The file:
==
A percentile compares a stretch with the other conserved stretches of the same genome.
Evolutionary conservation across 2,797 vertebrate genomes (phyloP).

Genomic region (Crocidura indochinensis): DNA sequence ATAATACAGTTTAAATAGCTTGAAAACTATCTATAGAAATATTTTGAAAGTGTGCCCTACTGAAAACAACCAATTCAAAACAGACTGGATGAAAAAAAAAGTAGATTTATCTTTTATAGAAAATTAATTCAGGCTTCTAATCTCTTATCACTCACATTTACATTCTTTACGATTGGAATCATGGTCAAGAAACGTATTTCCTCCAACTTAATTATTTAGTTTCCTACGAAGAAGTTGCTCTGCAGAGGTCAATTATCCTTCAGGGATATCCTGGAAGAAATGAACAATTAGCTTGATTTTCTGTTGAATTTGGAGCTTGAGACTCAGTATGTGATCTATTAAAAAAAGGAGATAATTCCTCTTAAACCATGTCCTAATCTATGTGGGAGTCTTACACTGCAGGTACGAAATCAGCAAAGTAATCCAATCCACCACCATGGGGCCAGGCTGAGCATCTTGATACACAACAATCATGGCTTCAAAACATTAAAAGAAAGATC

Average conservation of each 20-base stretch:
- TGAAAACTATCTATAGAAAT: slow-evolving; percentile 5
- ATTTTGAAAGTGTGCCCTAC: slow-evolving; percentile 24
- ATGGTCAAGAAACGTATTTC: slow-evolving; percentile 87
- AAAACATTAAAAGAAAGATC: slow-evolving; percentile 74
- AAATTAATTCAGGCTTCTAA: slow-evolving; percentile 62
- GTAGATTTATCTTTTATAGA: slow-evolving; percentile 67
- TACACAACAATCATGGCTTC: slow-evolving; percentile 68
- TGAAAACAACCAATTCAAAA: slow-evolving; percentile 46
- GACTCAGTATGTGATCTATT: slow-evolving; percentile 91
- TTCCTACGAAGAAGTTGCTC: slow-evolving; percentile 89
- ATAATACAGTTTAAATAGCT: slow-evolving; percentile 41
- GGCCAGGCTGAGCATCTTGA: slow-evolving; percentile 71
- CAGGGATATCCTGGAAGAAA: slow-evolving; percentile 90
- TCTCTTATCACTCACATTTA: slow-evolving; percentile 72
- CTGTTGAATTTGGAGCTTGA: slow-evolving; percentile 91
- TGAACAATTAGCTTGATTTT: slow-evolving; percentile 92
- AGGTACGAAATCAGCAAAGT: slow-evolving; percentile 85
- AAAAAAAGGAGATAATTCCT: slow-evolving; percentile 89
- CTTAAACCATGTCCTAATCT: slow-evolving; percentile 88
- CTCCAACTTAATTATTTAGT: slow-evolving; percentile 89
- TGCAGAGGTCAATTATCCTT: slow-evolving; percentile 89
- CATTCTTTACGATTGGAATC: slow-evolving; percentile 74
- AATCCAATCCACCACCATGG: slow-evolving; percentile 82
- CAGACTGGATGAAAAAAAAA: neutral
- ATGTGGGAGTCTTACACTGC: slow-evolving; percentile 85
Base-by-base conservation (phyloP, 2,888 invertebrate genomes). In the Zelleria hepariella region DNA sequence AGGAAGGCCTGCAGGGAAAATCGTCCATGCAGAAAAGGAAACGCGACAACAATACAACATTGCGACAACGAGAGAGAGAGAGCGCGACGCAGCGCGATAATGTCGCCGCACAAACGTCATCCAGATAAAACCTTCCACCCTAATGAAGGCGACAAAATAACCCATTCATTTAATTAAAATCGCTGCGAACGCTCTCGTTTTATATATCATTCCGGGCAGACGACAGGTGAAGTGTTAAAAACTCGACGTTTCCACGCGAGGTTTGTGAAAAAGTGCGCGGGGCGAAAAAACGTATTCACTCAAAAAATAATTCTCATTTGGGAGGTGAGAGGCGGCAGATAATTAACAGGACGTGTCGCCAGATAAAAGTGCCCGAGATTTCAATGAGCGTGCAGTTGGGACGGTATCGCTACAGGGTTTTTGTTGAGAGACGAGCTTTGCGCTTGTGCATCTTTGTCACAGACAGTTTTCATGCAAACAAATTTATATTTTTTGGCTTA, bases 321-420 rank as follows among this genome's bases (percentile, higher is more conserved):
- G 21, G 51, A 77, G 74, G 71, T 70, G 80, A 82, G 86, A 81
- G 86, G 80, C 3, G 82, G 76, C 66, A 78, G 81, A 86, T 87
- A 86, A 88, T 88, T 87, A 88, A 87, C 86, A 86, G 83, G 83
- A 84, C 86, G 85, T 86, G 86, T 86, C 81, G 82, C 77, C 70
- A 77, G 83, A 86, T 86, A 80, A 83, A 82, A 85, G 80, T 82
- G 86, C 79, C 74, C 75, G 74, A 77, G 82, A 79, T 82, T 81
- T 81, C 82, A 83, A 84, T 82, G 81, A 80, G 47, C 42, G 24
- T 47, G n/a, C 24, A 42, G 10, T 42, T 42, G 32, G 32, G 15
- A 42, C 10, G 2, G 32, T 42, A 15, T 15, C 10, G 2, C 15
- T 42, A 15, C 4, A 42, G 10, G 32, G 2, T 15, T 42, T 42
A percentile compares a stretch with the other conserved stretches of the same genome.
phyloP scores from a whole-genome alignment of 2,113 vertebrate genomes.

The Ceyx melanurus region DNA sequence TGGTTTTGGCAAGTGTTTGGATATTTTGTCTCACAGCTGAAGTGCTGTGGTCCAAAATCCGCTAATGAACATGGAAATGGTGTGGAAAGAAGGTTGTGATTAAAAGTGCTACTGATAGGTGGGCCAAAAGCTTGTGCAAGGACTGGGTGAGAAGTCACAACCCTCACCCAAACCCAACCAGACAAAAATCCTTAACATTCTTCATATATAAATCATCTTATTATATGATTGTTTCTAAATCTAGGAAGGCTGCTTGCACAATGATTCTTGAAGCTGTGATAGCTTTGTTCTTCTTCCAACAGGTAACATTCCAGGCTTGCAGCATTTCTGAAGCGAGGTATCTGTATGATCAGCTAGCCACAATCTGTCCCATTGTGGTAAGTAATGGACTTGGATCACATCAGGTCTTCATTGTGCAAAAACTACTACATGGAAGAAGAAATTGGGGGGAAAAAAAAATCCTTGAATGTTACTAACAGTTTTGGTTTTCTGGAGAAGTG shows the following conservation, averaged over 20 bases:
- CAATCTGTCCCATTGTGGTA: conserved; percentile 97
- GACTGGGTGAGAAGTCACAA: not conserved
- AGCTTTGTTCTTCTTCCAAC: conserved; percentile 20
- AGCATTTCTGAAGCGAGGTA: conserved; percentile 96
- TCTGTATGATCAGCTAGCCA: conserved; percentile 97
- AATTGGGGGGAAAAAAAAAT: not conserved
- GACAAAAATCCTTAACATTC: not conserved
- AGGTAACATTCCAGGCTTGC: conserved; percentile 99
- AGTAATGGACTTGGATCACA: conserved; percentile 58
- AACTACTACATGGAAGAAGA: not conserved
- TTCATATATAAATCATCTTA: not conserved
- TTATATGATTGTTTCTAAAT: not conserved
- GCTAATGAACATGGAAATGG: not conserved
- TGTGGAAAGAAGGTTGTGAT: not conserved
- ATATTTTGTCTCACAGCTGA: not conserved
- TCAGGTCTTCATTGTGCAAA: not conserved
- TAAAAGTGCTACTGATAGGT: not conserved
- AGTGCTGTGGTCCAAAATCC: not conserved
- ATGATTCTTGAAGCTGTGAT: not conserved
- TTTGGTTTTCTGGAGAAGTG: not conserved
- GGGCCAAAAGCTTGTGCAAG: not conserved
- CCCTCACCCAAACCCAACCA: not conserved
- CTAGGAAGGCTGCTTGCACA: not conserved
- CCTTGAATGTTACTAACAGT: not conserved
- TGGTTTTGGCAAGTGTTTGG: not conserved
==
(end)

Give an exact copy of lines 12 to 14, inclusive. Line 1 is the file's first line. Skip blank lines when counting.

- TGAAAACAACCAATTCAAAA: slow-evolving; percentile 46
- GACTCAGTATGTGATCTATT: slow-evolving; percentile 91
- TTCCTACGAAGAAGTTGCTC: slow-evolving; percentile 89